Lesson number two: Fast is more expensive. Performance boats are often built of high-tech lightweight materials; their rigs and sail inventories are also more sophisticated. Many now sport retractable bowsprits that facilitate the setting of large asymmetric spinnakers. All this costs money. Such boats also tend to demand more maintenance. If speed is what most thrills you, you'll need to spend more time fairing the bottom and keeping it clean, overhauling winches, and so on.
Lesson number three: If you want to race as well as cruise, be sure to do some research. Simply getting the fastest boat you can afford may not be the best way to find the best action. Check to see which types of boats are most commonly raced in your area so you can be sure of finding some interesting competition.
Having Difficulty Finding Crewed Yacht Charters Book Online
Crewed yacht charters are easy to find when you do a search on the Internet. These charters are available all over the world. Once you find the yacht charter company you want to deal with, the process of booking the sailing yacht and charter is relatively simple. First of all you have to decide where you want to travel this year and when you type the sailing destination into your Search engine browser the wealth of crewed yacht charters that result are absolutely amazing.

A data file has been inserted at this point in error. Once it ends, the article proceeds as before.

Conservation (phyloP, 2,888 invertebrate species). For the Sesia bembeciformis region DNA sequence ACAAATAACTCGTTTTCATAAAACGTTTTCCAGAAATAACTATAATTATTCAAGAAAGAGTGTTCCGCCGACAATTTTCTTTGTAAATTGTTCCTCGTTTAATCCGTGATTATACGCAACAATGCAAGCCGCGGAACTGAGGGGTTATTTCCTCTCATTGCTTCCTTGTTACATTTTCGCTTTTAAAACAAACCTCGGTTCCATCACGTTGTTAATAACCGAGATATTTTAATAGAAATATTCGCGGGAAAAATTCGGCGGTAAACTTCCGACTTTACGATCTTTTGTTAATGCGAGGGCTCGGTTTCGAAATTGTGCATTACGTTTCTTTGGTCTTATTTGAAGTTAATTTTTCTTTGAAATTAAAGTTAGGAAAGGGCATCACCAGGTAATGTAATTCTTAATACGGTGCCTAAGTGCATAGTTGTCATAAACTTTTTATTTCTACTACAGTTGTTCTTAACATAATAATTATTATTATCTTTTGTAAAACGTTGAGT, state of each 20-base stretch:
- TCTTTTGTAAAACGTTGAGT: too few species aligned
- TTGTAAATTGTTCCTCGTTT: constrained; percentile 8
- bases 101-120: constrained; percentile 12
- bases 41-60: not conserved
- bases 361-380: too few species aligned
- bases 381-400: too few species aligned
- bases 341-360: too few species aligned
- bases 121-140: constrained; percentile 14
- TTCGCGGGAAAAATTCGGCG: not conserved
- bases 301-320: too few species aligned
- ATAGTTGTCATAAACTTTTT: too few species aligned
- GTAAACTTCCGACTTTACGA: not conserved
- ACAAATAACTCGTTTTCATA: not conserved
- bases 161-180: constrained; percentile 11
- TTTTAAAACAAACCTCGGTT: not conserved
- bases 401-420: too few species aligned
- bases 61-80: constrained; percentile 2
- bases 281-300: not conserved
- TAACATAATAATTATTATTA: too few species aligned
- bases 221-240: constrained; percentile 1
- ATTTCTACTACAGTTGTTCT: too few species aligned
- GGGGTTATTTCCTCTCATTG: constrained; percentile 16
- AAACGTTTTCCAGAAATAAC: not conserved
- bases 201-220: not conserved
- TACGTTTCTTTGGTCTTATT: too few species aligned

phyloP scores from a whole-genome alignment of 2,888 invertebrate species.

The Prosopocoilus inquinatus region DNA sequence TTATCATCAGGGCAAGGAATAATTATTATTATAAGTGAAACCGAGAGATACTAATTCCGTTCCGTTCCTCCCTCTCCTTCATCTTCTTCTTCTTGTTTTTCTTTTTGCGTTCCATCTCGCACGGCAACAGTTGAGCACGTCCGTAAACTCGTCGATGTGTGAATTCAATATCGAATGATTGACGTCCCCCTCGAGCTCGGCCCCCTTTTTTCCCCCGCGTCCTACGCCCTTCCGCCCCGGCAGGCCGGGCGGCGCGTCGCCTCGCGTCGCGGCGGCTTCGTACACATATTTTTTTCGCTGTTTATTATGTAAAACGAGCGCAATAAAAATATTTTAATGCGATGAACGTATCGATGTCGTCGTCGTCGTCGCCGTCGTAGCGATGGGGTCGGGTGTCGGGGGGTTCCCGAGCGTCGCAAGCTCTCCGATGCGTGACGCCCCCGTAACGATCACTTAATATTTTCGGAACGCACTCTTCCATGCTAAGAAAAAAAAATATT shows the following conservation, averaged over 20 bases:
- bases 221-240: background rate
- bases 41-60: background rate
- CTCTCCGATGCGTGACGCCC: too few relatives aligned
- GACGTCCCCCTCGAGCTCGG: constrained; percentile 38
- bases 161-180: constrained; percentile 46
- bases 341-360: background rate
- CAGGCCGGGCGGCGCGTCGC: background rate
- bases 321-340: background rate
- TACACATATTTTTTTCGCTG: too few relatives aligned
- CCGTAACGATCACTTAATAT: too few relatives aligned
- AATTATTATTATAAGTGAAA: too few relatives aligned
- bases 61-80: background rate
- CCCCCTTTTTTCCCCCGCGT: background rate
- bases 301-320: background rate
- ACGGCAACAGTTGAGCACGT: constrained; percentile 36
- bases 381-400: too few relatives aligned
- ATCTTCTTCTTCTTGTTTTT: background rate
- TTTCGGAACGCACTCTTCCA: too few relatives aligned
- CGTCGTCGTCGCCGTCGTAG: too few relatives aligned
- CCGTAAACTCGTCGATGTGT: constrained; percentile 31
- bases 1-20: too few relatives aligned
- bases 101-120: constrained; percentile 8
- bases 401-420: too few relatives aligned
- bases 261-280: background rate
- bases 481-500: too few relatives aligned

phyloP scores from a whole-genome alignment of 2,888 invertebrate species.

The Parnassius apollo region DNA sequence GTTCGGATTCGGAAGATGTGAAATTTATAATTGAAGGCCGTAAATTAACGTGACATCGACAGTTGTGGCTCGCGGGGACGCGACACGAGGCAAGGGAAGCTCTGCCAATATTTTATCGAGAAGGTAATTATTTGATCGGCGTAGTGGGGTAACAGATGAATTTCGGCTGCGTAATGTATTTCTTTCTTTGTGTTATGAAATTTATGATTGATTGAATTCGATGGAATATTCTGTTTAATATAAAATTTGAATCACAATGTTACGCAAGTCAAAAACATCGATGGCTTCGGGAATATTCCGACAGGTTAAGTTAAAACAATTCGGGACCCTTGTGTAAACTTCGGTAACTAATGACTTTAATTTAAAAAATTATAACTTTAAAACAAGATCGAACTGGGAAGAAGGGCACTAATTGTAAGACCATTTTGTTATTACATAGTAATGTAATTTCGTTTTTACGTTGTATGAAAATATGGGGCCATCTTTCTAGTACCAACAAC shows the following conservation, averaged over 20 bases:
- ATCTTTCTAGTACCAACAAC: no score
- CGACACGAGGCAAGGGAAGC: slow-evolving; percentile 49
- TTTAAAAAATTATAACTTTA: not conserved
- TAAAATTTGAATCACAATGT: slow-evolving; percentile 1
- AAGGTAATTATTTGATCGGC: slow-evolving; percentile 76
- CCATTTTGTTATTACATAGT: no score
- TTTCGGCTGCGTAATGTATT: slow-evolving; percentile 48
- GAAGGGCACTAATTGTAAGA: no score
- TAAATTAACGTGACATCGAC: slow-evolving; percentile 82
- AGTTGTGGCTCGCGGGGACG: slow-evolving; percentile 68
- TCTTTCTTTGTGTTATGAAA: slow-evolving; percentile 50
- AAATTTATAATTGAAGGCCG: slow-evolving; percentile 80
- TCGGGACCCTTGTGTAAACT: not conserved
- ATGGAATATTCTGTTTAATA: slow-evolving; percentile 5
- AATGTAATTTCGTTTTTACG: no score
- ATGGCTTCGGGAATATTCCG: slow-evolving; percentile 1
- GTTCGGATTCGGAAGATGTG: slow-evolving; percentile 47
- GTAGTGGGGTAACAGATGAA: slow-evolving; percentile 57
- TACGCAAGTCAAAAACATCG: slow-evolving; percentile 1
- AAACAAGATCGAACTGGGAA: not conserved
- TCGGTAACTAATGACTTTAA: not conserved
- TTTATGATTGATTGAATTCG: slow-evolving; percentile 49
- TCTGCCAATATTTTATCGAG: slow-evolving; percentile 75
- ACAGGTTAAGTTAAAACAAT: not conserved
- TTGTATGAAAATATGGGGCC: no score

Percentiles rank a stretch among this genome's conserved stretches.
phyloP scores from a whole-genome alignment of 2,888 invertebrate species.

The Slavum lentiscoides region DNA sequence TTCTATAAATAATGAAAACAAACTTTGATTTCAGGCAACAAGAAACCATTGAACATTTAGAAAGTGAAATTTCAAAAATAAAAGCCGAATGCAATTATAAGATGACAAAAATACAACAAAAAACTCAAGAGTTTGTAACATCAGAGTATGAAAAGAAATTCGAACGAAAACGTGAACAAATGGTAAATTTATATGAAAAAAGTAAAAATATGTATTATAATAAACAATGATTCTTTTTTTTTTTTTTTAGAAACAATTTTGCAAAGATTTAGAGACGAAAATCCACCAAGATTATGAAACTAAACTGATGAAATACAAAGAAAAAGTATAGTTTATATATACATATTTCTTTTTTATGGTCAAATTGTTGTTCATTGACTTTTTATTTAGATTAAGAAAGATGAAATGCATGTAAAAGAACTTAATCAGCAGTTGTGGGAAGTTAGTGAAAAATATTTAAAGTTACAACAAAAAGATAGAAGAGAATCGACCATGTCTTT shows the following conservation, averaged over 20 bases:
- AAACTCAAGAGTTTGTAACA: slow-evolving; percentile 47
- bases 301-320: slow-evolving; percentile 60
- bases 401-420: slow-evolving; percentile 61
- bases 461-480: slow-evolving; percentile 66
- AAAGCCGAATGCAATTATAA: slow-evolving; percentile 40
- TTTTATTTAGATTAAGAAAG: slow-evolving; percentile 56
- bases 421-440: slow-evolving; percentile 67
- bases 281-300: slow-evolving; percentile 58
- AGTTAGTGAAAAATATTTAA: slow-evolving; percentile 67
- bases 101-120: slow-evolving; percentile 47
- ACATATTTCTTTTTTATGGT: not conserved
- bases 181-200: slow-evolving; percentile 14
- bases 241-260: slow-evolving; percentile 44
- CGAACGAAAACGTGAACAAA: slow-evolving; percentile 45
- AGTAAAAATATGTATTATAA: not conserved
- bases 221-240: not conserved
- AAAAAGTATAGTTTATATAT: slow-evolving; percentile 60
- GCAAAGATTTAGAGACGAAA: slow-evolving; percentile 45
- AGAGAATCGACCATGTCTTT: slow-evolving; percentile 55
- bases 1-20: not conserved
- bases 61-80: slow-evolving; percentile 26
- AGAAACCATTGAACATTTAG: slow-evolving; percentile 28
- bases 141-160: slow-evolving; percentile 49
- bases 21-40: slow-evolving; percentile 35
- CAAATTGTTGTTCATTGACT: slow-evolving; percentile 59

The location you choose for the crewed yacht charter is the most important part of the booking process. Once you know where it is you want to go, the rest of the procedure of booking online will fall into place. For example, you can choose crewed yacht charters to the Caribbean, the Mediterranean, the Bahamas or even the French Riviera. The type of crewed sailing yacht you choose can also be different. You can choose a luxury sailing yacht, a powerboat or a catamaran depending on your individual preference for sailing.
A crewed sailing yacht includes the captain and the crew, who will take care of all your needs while you are on board the yacht. You do not have to worry about handling the yacht when you book crewed yacht charters, but you can take advantage of the opportunity to learn more about sailing. The crew has the knowledge you need to enjoy the best scenic locations, the best spots for diving or fishing and the best ports for shopping. The captain is responsible to ensuring the safety of everyone on board the crewed yacht charter and this will be uppermost in his mind at all times.